In March, "Jeopardy!" host Alex Trebek gave it to the world straight.
He had stage 4 pancreatic cancer, and in a classically underplayed way, Trebek said it was typically "not very encouraging" to learn his outlook — a 9 percent chance of survival after five years — was grim. But he would still fight to stay alive, he assured his legions of fans.
Promising news came soon afterward. Trebek, 78, said his cancer indicators were lessening earlier this month. Now, Trebek said his body has responded well to aggressive chemotherapy in a "mind-boggling" development.
"The doctors said they hadn't seen this kind of positive result in their memory," he told People magazine for their upcoming cover story. "Some of the tumors have already shrunk by more than 50 percent," he said, adding that doctors have described it as "near remission."
Trebek's promising news has not come without a cost. The long rounds of chemotherapy treatments have struck him with bouts of "deep, deep sadness" as he navigates a lonely road.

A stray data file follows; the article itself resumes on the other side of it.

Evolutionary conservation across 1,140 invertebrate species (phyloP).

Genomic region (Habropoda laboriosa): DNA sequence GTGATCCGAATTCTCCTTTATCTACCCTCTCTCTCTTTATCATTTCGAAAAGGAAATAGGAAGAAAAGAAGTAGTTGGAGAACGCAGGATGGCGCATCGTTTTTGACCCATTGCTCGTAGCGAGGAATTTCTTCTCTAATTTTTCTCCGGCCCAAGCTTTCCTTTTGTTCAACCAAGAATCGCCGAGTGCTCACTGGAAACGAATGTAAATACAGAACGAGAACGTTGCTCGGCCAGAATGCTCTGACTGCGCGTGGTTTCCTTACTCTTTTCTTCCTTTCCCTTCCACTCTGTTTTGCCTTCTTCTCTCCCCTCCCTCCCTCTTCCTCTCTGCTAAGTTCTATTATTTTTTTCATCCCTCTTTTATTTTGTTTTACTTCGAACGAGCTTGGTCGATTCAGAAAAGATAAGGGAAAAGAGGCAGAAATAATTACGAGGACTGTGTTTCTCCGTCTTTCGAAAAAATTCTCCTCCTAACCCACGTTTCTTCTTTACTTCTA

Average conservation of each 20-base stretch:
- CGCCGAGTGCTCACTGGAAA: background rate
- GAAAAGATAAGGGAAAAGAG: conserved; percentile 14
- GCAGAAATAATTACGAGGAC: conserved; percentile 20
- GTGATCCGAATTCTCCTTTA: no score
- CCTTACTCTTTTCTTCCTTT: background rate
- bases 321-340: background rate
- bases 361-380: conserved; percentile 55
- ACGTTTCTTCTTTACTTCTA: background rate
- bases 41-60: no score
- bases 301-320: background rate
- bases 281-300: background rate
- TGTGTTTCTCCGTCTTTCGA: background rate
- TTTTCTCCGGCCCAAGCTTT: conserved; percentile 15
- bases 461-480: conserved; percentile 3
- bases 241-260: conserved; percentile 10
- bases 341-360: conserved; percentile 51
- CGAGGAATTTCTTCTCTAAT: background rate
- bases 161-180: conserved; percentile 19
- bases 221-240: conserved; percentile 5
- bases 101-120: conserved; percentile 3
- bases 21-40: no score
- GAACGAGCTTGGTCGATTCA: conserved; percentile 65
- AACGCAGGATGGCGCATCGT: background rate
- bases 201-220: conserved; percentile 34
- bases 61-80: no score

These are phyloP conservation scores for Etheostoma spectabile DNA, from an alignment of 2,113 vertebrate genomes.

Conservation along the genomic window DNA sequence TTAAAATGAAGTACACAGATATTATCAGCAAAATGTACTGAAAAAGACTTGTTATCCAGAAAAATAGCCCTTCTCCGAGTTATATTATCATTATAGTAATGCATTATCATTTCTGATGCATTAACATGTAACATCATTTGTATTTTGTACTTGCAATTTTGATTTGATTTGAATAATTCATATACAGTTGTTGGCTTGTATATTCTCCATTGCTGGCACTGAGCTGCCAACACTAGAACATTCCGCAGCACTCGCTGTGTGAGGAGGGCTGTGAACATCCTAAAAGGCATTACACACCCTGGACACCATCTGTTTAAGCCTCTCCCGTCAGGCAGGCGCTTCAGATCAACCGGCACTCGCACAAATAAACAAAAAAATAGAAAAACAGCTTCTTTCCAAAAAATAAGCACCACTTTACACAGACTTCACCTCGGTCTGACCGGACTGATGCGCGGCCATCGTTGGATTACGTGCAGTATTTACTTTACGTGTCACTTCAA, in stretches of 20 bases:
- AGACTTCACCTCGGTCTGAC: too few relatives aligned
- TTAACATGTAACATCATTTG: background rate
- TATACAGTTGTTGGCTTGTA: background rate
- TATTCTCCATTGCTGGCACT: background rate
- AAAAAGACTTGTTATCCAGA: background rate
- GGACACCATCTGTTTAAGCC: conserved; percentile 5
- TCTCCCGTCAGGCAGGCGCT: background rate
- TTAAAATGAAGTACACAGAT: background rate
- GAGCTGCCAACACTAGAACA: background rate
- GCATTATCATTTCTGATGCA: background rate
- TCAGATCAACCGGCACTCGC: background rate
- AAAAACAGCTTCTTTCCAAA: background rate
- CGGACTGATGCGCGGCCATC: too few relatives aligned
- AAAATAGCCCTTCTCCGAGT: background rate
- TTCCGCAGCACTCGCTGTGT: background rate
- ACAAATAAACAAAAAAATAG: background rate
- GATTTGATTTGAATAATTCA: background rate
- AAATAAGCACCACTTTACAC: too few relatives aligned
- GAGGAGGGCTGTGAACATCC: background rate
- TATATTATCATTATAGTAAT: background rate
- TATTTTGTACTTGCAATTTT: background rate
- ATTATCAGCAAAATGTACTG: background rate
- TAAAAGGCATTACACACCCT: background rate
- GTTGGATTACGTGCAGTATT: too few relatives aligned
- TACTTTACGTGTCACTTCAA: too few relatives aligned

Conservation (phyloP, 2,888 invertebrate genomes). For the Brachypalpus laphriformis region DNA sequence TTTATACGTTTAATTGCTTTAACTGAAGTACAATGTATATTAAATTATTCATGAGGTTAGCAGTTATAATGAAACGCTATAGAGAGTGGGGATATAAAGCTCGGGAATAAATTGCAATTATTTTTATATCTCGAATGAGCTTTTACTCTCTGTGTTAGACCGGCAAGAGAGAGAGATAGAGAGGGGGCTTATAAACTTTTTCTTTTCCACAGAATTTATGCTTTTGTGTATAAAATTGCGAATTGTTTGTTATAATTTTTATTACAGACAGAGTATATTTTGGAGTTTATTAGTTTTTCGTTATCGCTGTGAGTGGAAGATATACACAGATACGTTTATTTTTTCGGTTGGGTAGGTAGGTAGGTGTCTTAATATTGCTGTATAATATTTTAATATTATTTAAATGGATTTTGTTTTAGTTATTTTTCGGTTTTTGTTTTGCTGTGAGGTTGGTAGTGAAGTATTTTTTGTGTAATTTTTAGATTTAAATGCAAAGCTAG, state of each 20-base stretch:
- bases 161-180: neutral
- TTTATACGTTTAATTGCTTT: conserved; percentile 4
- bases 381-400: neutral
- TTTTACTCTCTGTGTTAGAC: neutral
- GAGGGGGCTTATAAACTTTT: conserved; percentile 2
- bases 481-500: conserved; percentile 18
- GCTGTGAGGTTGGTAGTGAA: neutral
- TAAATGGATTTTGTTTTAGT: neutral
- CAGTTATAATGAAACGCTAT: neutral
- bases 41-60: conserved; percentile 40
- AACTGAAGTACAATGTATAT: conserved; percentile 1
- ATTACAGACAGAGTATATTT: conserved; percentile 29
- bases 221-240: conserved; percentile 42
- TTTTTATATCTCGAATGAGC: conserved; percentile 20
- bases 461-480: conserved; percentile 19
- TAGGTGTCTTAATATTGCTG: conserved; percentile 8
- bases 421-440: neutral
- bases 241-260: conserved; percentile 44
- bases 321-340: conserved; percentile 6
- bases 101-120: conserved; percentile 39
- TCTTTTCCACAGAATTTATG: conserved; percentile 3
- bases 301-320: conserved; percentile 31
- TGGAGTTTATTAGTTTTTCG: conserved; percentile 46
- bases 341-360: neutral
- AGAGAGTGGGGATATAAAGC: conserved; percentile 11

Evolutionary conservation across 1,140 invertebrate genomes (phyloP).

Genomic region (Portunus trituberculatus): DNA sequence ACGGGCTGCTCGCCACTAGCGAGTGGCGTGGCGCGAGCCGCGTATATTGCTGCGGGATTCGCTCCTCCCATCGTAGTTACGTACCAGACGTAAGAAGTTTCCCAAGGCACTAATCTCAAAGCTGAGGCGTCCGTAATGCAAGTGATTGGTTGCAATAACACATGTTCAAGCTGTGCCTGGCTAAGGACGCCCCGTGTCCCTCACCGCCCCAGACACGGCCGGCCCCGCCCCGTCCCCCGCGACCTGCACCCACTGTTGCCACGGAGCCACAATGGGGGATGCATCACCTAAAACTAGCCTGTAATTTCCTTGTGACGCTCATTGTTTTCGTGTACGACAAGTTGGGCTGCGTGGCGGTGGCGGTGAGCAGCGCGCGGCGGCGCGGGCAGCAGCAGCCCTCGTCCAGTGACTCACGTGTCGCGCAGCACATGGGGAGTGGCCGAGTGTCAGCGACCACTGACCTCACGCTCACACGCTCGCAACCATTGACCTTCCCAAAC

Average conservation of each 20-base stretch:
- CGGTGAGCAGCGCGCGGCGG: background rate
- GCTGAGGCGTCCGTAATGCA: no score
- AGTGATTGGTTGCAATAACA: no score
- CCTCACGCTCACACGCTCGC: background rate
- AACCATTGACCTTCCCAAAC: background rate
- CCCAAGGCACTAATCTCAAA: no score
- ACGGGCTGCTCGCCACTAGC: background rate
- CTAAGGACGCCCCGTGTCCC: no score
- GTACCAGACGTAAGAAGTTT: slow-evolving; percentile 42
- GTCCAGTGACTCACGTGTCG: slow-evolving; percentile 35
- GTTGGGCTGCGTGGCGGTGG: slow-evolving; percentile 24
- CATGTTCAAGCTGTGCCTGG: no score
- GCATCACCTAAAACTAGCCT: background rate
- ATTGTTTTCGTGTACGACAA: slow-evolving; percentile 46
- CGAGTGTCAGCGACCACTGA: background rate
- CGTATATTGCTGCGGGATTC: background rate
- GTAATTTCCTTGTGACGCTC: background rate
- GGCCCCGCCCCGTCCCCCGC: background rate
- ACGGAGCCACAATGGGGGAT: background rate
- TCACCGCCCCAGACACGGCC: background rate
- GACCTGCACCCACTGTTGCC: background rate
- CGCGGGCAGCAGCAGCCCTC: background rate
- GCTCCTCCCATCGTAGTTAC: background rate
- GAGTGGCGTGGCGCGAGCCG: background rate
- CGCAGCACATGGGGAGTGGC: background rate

Pancreatic cancer has the highest mortality rate of all major cancers. The National Cancer Institute tracked patients' survival rates from the time of diagnosis and found that by the five-year mark, only 9 percent of pancreatic cancer patients remained alive, The Post previously reported.
Trebek, who has hosted "Jeopardy!" for 35 years, told People the outpouring of support from fans appeared to have an impact.
"I've got a couple million people out there who have expressed their good thoughts, their positive energy directed towards me and their prayers," he said. "I told the doctors, 'This has to be more than just the chemo,' and they agreed it could very well be an important part of this."
He added: "I've got a lot of love out there headed in my direction and a lot of prayer, and I will never ever minimize the value of that."
This article was written by Alex Horton, a reporter for The Washington Post.